BH slice is a beauty

atp2015

Hall of Fame
#1
Inspired by Fed's use of BH slice in the AO final, I used BH slice to start the point (always used 2hbh CC or DTL to return serve prior to that) and happy to report that it worked like a charm. No winners, but lots of errors from my opponent. On the face of it, slice return (deep or short) sounds so wimpy compared to 'manly' 2hbh top spin returns - but the result is just incredible. It makes the opponents move (short slice) and generate pace to hit the return instead of using my pace to redirect
The effectiveness is multiplied on break points - it gets the opponent to overthink and mess up easily.
 
#4
I am a believer in the slice BH too. I hit 2hbh but will drop the top hand and use slice when returning "big" serves, very low or very high balls, and as an approach shot.
 

IowaGuy

Hall of Fame
#5
Inspired by Fed's use of BH slice in the AO final
Wawrinka also utilizes BH slice on most service returns (1st serves). Against big servers, he'll use FH slice as well.

I also slice all my service returns against first serves from good servers.

Unless you're getting attacked by S&V, I think a slice return is the highest-percentage service return.
 
Last edited:
#6
BH slice is my favorite weapon shot, when you've got the right string combination to back it up it's amazing how lethal of a shot it can become. I put so much spin(both side and back) that it will do something like )(. Plus it's satisfying to see them try to take it early or get jammed up on contact when they under estimate how much spin it actually has
 
#7
BH slice is my favorite weapon shot, when you've got the right string combination to back it up it's amazing how lethal of a shot it can become. I put so much spin(both side and back) that it will do something like )(. Plus it's satisfying to see them try to take it early or get jammed up on contact when they under estimate how much spin it actually has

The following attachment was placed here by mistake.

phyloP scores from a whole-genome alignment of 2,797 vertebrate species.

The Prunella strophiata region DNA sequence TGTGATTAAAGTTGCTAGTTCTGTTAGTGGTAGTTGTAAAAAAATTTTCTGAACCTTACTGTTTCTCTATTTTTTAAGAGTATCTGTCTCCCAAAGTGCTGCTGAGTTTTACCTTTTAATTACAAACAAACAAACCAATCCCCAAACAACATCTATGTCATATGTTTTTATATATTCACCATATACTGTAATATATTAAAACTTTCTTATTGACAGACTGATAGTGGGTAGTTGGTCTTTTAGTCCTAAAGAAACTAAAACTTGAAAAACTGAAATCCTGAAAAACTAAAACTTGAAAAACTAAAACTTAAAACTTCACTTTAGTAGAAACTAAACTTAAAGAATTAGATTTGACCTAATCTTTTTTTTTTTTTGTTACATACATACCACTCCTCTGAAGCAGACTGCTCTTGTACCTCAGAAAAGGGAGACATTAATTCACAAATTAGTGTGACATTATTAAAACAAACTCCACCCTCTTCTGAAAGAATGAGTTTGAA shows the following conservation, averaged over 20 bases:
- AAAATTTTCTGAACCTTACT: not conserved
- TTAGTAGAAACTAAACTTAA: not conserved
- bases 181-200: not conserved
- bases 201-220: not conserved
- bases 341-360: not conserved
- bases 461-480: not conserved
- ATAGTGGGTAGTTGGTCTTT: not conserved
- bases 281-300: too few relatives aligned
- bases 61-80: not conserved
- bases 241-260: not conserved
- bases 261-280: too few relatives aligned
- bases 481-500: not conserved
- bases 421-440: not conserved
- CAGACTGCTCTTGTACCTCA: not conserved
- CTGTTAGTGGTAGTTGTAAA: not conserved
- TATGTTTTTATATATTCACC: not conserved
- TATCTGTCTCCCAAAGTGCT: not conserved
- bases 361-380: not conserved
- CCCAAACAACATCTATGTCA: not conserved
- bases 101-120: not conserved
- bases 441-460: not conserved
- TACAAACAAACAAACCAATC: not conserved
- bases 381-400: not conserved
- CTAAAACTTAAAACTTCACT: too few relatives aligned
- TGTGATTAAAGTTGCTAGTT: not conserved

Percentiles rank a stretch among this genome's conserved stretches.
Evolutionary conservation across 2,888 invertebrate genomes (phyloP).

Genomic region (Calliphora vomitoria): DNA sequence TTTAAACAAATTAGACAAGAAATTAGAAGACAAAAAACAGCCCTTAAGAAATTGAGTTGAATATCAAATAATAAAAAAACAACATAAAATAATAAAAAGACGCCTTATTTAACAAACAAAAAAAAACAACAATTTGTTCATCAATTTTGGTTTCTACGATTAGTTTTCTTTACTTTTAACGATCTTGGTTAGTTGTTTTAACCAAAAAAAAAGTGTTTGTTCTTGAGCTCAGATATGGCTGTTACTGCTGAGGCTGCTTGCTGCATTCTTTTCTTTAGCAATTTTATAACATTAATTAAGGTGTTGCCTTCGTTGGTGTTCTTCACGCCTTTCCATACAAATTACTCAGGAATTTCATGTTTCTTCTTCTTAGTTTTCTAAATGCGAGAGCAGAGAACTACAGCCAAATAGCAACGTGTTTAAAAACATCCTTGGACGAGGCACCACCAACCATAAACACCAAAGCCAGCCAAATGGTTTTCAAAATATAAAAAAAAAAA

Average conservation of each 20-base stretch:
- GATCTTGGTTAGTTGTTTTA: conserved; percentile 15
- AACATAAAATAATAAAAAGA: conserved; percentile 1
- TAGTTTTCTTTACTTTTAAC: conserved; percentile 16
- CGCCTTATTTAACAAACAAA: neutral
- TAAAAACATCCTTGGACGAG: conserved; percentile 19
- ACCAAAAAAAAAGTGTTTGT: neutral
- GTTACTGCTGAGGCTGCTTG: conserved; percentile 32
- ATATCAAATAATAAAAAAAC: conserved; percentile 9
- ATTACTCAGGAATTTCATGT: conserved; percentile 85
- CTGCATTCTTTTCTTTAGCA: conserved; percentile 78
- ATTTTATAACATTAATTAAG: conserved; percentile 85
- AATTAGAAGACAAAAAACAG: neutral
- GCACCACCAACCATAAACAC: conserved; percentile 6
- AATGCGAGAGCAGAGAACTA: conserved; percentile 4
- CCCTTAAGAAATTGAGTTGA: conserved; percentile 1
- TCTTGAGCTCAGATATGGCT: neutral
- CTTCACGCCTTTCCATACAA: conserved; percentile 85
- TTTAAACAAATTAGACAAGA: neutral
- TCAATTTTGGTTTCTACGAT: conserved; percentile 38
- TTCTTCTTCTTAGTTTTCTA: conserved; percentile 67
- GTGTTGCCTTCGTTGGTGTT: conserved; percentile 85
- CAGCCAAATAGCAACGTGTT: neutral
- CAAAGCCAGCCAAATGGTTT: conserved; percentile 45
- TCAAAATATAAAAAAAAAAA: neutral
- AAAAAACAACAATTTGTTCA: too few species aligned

#8
Wawrinka also utilizes BH slice on most service returns (1st serves). Against big servers, he'll use FH slice as well.

I also slice all my service returns against first serves from good servers.

Unless you're getting attacked by S&V, I think a slice return is the highest-percentage service return.
It's not particularly bad if you are getting attacked by S&V, either, so long as you're capable of directing it with some amount of force.

I use block returns on the huge majority of incoming serves, either wing. (Which become C&C's against weaker serves, often.) Against S&V, a chip near the T sets up a second volley showdown that lets the better man win, more often than not. Yeah, sometimes a great S&V'er will angle that thing off like Edberg. Just as often, though, he'll struggle to do much with it and leave me with an edge. Slices aren't easy putaways for volleyers unless they're floaters and the guy has already closed to the net.

S&V is a percentage game, for both the server and the returner.
 

IowaGuy

Hall of Fame
#9
Against S&V, a chip near the T
Good point, a chip near the T makes for tough S&V for most rec players.

Maybe the most challenging is when the opponent S&V ~50% of his 1st serves. If he stays back, then a deep chip/slice is a high-percentage return. However, if he S&V, then the deep, floaty slice is a relatively easy putaway.

On the other hand, if he S&V, then your low chip near the T strategy works awesome, sets up a lot of tough low volleys, half volleys, etc. However if he stays back, then a chip near the T becomes a short ball that he can attack.

Against a returner who is slicing most returns, I mix in some S&V to keep them on their toes. Occasional S&V is a good counter-strategy to chip/slice return of serve.